7. Reproduction device according to claim 6 in which said radiation source comprises means for transforming said beam of electrical signal pulses into multiple parallel beams of electrical signal pulses having parallel emission axes, each of which is reflectable at a different area of the reflecting surface of the helical mirror at the same continuously uniform angle to scan and image a different area of the photosensitive layer.
8. Reproduction device according to claim 6 characterized by said rotating reflector drum having a stepped diameter comprising a plurality of drum segments of differed diameters, forming a plurality of outer drum surfaces, each of said drum segments supporting a said helical thread of a different elevation on each of said drum surfaces.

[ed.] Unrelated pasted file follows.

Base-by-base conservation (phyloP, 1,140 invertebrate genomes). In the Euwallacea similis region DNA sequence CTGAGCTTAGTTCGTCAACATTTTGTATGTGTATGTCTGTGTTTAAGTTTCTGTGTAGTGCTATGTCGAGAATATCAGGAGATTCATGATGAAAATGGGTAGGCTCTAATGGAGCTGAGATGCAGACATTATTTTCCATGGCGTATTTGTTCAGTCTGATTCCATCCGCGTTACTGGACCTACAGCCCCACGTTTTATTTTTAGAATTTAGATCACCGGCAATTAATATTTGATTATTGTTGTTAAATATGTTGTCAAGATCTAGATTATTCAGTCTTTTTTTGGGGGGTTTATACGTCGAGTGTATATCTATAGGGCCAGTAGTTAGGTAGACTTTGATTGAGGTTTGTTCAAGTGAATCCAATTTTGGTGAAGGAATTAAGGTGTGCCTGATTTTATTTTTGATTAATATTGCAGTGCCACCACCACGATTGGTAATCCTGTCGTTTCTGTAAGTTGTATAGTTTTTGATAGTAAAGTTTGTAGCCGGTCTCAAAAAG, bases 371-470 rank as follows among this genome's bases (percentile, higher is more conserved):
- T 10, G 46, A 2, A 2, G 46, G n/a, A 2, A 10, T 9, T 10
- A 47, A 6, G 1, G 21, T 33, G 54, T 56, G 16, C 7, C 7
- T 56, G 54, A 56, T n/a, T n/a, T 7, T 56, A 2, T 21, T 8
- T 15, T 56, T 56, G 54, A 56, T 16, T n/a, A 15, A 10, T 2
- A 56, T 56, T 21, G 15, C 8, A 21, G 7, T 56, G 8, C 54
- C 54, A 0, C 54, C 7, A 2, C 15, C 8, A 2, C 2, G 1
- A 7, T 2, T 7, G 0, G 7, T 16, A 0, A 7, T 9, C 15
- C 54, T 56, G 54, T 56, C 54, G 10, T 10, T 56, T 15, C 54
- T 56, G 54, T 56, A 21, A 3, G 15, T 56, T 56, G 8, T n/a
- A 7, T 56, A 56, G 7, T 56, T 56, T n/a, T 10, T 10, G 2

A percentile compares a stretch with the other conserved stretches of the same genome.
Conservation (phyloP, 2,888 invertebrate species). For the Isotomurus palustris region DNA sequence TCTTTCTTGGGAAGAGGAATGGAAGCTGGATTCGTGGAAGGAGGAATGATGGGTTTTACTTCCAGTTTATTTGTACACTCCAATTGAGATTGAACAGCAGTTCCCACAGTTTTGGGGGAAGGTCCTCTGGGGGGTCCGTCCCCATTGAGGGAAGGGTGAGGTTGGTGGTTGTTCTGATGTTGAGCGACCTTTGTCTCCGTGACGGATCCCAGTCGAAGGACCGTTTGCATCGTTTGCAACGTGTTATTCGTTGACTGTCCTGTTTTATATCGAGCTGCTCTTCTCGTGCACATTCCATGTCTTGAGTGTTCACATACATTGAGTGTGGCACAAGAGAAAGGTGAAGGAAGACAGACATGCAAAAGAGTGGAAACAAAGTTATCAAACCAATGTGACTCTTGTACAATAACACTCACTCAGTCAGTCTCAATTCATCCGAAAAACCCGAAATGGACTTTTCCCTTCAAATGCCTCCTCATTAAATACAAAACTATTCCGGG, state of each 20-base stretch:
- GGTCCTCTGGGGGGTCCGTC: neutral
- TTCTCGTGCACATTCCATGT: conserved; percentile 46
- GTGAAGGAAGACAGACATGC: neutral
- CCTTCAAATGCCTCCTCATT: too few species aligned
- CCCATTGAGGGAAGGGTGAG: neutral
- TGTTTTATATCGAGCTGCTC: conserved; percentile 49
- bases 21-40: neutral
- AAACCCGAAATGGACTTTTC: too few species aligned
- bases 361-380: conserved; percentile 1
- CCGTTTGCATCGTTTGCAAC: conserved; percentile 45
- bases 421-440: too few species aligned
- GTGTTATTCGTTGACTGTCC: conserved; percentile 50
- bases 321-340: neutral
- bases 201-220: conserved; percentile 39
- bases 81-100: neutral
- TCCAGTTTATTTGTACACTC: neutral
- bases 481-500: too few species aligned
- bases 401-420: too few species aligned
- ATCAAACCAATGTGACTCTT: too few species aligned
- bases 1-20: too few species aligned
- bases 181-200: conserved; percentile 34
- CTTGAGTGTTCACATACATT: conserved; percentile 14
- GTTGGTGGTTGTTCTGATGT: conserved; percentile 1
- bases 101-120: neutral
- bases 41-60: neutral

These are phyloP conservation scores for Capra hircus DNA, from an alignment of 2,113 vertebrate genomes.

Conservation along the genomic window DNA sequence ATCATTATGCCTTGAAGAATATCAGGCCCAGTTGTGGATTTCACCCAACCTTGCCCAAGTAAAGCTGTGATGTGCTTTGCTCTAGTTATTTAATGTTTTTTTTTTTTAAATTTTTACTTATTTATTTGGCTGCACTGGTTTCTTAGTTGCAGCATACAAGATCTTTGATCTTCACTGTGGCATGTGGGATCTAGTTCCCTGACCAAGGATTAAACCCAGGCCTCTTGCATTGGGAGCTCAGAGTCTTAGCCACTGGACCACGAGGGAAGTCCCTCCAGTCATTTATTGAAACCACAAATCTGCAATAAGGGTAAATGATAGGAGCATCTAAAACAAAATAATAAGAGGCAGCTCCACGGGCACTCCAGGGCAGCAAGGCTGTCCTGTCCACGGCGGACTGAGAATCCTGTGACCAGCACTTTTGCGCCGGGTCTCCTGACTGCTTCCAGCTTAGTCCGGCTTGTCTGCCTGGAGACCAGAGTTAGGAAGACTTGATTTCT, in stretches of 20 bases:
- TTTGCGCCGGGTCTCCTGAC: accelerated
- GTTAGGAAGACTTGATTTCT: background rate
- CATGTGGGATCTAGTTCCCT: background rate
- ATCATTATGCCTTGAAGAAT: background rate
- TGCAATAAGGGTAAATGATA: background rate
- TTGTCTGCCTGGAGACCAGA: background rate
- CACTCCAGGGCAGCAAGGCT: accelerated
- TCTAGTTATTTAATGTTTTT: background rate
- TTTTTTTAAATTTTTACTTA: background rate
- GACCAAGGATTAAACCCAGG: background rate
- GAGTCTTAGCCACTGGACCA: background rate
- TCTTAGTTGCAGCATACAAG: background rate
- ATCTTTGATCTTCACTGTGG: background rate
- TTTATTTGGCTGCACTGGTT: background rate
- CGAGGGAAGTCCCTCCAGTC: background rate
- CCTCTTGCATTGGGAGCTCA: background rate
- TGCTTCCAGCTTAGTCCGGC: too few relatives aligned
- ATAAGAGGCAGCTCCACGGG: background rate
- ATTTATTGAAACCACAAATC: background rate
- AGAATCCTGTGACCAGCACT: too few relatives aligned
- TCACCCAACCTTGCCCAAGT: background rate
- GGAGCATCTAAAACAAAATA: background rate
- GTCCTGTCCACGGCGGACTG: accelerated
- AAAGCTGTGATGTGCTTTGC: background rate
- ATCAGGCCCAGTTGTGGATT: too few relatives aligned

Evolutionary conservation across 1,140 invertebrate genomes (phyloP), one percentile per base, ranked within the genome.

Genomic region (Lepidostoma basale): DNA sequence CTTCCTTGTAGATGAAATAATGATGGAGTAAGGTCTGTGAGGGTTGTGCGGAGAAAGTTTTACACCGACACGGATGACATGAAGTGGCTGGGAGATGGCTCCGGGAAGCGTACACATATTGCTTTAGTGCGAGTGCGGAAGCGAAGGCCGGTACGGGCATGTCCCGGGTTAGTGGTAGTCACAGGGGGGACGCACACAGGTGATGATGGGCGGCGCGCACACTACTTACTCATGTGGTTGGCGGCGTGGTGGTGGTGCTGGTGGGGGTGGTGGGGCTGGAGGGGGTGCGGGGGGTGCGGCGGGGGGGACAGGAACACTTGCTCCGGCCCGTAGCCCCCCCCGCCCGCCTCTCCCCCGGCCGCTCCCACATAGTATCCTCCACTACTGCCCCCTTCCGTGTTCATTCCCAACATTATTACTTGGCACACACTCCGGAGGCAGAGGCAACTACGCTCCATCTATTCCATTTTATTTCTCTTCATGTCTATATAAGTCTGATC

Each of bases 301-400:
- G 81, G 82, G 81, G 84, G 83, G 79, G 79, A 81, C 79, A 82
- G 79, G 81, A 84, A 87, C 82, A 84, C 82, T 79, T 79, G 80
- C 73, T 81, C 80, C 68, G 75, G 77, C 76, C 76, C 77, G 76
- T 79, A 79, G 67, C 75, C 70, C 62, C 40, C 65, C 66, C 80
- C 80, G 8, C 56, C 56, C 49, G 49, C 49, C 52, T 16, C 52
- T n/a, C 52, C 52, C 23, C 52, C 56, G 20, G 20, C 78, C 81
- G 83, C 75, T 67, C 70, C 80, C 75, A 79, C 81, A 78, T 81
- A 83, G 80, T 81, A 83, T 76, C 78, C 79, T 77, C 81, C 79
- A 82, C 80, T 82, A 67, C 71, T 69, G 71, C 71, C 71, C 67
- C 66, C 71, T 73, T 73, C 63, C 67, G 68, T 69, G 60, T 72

9. Reproduction device according to claim 8 characterized by each said step having a length such that at least one full turn of each helical thread is located on the surface of said rotating reflector drum.
1. Field of the Invention
This invention relates to a method for reproducing electronically stored data and an apparatus or reproduction device for performing the method.
2. Description of the Prior Art
Devices of the aforementioned type are known from various applications in data processing technology. For example it is conventional in a laser scanner to utilize pointwise scanning, especially with a beam of light or electrons, a scanning electron microscope, or an electron beam tube. The image is recorded linewise with a scanning head and may be broken up into three color components. It is conducted in the form of electrical signals to the color computer and processed thereby. The output signals of the color computer control the laser, possibly through a modulating unit, with the light of the laser exposing the film with the aid of the write head.